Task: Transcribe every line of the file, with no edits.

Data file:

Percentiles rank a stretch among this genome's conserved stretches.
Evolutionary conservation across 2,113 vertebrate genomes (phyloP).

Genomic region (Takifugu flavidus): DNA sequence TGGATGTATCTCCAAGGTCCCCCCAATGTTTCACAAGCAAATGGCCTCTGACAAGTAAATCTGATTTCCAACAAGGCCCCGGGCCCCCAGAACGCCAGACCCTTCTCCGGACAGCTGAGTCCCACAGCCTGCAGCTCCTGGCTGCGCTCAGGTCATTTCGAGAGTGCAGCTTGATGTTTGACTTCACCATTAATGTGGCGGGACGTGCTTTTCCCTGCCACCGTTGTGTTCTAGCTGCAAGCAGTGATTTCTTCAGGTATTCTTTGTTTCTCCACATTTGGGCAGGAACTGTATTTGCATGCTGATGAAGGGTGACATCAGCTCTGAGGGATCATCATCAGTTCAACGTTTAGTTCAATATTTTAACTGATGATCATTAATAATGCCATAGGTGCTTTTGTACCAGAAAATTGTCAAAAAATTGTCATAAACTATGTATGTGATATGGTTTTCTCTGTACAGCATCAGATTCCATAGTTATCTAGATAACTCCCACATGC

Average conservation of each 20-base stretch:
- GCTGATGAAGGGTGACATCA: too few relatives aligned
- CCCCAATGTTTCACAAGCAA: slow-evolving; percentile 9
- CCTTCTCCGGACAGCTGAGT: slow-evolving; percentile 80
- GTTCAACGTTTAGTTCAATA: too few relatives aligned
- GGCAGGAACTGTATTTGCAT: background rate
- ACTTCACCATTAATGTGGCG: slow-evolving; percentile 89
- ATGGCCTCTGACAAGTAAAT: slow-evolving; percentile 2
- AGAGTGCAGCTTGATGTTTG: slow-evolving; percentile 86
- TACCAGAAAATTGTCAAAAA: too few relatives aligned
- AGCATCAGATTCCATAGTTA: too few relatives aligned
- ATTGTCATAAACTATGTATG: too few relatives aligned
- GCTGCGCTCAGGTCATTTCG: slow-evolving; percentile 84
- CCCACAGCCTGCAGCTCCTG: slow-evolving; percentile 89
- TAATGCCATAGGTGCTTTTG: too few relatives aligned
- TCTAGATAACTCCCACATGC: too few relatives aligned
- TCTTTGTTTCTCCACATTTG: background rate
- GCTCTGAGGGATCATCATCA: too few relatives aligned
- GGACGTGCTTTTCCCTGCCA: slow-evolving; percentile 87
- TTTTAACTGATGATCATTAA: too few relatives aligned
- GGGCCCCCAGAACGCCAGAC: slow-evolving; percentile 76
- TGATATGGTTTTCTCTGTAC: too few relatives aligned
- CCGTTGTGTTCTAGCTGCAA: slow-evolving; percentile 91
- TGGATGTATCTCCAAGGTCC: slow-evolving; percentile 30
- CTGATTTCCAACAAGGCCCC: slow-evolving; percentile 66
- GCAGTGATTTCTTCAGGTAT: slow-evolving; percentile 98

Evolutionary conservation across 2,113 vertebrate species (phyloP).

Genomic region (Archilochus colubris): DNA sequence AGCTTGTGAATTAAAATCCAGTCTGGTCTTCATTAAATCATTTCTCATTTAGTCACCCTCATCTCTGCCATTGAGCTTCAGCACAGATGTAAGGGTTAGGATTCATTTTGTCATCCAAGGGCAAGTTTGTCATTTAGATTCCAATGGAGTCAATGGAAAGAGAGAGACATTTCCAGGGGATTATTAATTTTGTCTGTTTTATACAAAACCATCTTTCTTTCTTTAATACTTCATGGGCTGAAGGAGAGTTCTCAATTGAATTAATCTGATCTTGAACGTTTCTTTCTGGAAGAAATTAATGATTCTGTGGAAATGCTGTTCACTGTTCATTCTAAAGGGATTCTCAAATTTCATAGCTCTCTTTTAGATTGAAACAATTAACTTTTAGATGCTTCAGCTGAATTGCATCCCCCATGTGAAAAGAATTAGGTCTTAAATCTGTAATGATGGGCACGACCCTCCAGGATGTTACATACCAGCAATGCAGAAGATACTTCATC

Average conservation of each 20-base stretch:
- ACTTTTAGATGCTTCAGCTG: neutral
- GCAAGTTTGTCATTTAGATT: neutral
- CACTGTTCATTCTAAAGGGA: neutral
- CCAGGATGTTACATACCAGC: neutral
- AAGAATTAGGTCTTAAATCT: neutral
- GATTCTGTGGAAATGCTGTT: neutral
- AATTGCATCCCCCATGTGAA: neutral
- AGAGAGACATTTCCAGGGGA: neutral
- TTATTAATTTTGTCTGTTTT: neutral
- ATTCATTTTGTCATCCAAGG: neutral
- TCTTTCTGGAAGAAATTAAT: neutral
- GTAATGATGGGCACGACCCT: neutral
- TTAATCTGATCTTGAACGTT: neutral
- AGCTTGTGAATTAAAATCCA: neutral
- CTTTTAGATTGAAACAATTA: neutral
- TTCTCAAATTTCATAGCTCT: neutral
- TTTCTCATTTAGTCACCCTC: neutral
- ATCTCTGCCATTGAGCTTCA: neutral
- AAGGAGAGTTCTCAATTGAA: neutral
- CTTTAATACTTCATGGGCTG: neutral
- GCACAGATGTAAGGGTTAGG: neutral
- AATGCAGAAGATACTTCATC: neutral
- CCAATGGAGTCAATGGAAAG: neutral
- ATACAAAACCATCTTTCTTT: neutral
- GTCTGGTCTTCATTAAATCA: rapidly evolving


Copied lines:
Percentiles rank a stretch among this genome's conserved stretches.
Evolutionary conservation across 2,113 vertebrate genomes (phyloP).

Genomic region (Takifugu flavidus): DNA sequence TGGATGTATCTCCAAGGTCCCCCCAATGTTTCACAAGCAAATGGCCTCTGACAAGTAAATCTGATTTCCAACAAGGCCCCGGGCCCCCAGAACGCCAGACCCTTCTCCGGACAGCTGAGTCCCACAGCCTGCAGCTCCTGGCTGCGCTCAGGTCATTTCGAGAGTGCAGCTTGATGTTTGACTTCACCATTAATGTGGCGGGACGTGCTTTTCCCTGCCACCGTTGTGTTCTAGCTGCAAGCAGTGATTTCTTCAGGTATTCTTTGTTTCTCCACATTTGGGCAGGAACTGTATTTGCATGCTGATGAAGGGTGACATCAGCTCTGAGGGATCATCATCAGTTCAACGTTTAGTTCAATATTTTAACTGATGATCATTAATAATGCCATAGGTGCTTTTGTACCAGAAAATTGTCAAAAAATTGTCATAAACTATGTATGTGATATGGTTTTCTCTGTACAGCATCAGATTCCATAGTTATCTAGATAACTCCCACATGC

Average conservation of each 20-base stretch:
- GCTGATGAAGGGTGACATCA: too few relatives aligned
- CCCCAATGTTTCACAAGCAA: slow-evolving; percentile 9
- CCTTCTCCGGACAGCTGAGT: slow-evolving; percentile 80
- GTTCAACGTTTAGTTCAATA: too few relatives aligned
- GGCAGGAACTGTATTTGCAT: background rate
- ACTTCACCATTAATGTGGCG: slow-evolving; percentile 89
- ATGGCCTCTGACAAGTAAAT: slow-evolving; percentile 2
- AGAGTGCAGCTTGATGTTTG: slow-evolving; percentile 86
- TACCAGAAAATTGTCAAAAA: too few relatives aligned
- AGCATCAGATTCCATAGTTA: too few relatives aligned
- ATTGTCATAAACTATGTATG: too few relatives aligned
- GCTGCGCTCAGGTCATTTCG: slow-evolving; percentile 84
- CCCACAGCCTGCAGCTCCTG: slow-evolving; percentile 89
- TAATGCCATAGGTGCTTTTG: too few relatives aligned
- TCTAGATAACTCCCACATGC: too few relatives aligned
- TCTTTGTTTCTCCACATTTG: background rate
- GCTCTGAGGGATCATCATCA: too few relatives aligned
- GGACGTGCTTTTCCCTGCCA: slow-evolving; percentile 87
- TTTTAACTGATGATCATTAA: too few relatives aligned
- GGGCCCCCAGAACGCCAGAC: slow-evolving; percentile 76
- TGATATGGTTTTCTCTGTAC: too few relatives aligned
- CCGTTGTGTTCTAGCTGCAA: slow-evolving; percentile 91
- TGGATGTATCTCCAAGGTCC: slow-evolving; percentile 30
- CTGATTTCCAACAAGGCCCC: slow-evolving; percentile 66
- GCAGTGATTTCTTCAGGTAT: slow-evolving; percentile 98

Evolutionary conservation across 2,113 vertebrate species (phyloP).

Genomic region (Archilochus colubris): DNA sequence AGCTTGTGAATTAAAATCCAGTCTGGTCTTCATTAAATCATTTCTCATTTAGTCACCCTCATCTCTGCCATTGAGCTTCAGCACAGATGTAAGGGTTAGGATTCATTTTGTCATCCAAGGGCAAGTTTGTCATTTAGATTCCAATGGAGTCAATGGAAAGAGAGAGACATTTCCAGGGGATTATTAATTTTGTCTGTTTTATACAAAACCATCTTTCTTTCTTTAATACTTCATGGGCTGAAGGAGAGTTCTCAATTGAATTAATCTGATCTTGAACGTTTCTTTCTGGAAGAAATTAATGATTCTGTGGAAATGCTGTTCACTGTTCATTCTAAAGGGATTCTCAAATTTCATAGCTCTCTTTTAGATTGAAACAATTAACTTTTAGATGCTTCAGCTGAATTGCATCCCCCATGTGAAAAGAATTAGGTCTTAAATCTGTAATGATGGGCACGACCCTCCAGGATGTTACATACCAGCAATGCAGAAGATACTTCATC

Average conservation of each 20-base stretch:
- ACTTTTAGATGCTTCAGCTG: neutral
- GCAAGTTTGTCATTTAGATT: neutral
- CACTGTTCATTCTAAAGGGA: neutral
- CCAGGATGTTACATACCAGC: neutral
- AAGAATTAGGTCTTAAATCT: neutral
- GATTCTGTGGAAATGCTGTT: neutral
- AATTGCATCCCCCATGTGAA: neutral
- AGAGAGACATTTCCAGGGGA: neutral
- TTATTAATTTTGTCTGTTTT: neutral
- ATTCATTTTGTCATCCAAGG: neutral
- TCTTTCTGGAAGAAATTAAT: neutral
- GTAATGATGGGCACGACCCT: neutral
- TTAATCTGATCTTGAACGTT: neutral
- AGCTTGTGAATTAAAATCCA: neutral
- CTTTTAGATTGAAACAATTA: neutral
- TTCTCAAATTTCATAGCTCT: neutral
- TTTCTCATTTAGTCACCCTC: neutral
- ATCTCTGCCATTGAGCTTCA: neutral
- AAGGAGAGTTCTCAATTGAA: neutral
- CTTTAATACTTCATGGGCTG: neutral
- GCACAGATGTAAGGGTTAGG: neutral
- AATGCAGAAGATACTTCATC: neutral
- CCAATGGAGTCAATGGAAAG: neutral
- ATACAAAACCATCTTTCTTT: neutral
- GTCTGGTCTTCATTAAATCA: rapidly evolving